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In one of several illuminating stories this week, Wildeboer voiced concerns about the care Wexford Health Sources is providing in the prison system's 27 facilities. The John Howard Association, the state's prison watchdog, raised similar questions in a report last year, pointing to "insufficient external oversight" of prison health care—oversight that would seem important given the $1.36 billion Wexford is being paid over ten years. Wexford, too, has declined to talk with Wildeboer.
In another story, Wildeboer documented what it's like to leave prison, with ten bucks and a train ticket, with few possessions but "a lot of baggage." Most of the 33,000 prisoners released each year return to Cook County.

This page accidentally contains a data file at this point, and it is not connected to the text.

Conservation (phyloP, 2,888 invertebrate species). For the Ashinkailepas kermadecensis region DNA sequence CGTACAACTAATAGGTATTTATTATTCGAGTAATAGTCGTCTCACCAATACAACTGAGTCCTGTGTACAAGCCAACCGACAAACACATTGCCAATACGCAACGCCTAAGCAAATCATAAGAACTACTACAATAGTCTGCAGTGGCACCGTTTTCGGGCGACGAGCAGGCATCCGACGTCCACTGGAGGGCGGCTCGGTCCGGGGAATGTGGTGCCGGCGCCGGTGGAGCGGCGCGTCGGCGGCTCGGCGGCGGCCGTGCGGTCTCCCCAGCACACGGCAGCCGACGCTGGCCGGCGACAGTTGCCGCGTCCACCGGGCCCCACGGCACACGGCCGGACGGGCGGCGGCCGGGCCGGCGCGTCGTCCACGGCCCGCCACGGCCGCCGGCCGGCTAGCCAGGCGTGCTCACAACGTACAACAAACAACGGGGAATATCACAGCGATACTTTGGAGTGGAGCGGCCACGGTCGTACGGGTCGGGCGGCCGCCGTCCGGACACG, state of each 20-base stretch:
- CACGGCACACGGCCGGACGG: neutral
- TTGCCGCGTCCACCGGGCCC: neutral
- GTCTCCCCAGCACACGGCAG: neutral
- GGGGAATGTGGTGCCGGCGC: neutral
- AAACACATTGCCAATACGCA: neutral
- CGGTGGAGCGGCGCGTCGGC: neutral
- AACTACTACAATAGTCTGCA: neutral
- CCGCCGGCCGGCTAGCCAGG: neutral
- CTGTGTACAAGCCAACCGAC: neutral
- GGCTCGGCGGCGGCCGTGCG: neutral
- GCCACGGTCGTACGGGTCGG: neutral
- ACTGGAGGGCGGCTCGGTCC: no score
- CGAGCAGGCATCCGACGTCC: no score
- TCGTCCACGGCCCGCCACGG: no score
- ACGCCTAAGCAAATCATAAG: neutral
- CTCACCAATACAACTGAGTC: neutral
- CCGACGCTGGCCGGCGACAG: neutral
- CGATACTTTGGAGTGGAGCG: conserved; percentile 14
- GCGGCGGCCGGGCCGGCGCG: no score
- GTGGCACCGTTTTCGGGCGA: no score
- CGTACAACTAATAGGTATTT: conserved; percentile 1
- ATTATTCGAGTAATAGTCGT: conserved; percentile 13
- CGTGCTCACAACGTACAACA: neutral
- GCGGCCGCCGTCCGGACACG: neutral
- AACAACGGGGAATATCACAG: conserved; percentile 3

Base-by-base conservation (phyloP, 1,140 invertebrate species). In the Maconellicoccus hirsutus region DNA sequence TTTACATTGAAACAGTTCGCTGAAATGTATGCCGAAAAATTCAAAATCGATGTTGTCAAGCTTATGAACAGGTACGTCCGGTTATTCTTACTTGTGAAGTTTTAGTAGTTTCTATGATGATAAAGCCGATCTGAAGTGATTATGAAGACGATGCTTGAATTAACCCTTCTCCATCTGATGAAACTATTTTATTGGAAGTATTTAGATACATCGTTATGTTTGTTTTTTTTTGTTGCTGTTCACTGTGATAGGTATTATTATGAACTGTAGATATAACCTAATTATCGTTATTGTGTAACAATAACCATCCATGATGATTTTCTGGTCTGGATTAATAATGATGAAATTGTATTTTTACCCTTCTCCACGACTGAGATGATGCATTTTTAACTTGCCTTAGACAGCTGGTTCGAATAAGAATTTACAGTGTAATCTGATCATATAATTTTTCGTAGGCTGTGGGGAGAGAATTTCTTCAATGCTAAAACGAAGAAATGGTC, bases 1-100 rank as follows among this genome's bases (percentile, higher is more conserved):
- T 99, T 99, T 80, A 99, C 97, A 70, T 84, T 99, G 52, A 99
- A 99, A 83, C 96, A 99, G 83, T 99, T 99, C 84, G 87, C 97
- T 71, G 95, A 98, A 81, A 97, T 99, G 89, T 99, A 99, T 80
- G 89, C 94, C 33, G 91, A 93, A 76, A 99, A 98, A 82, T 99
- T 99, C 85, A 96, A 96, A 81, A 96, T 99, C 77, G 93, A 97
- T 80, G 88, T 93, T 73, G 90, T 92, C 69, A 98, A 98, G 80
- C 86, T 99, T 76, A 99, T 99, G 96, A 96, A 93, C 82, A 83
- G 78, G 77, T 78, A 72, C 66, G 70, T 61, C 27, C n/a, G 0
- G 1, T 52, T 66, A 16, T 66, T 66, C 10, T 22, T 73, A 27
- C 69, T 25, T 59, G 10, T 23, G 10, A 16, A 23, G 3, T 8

On WBEZ this morning, Wildeboer said he'd "clearly been spectacularly unsuccessful" in getting Quinn to answer his questions about crowding and health care, and he sought his listeners' help. He directed them to the station's website, where a link can be used to e-mail questions to Quinn about the state's prisons—Wildeboer's questions or others.
Here's that link. I encourage you to ask the governor to stop ducking and to talk with Wildeboer. There are 49,000 people in the state's penitentiaries. Their quality of life is an issue that's politically easy to ignore, but ignoring it is wrong.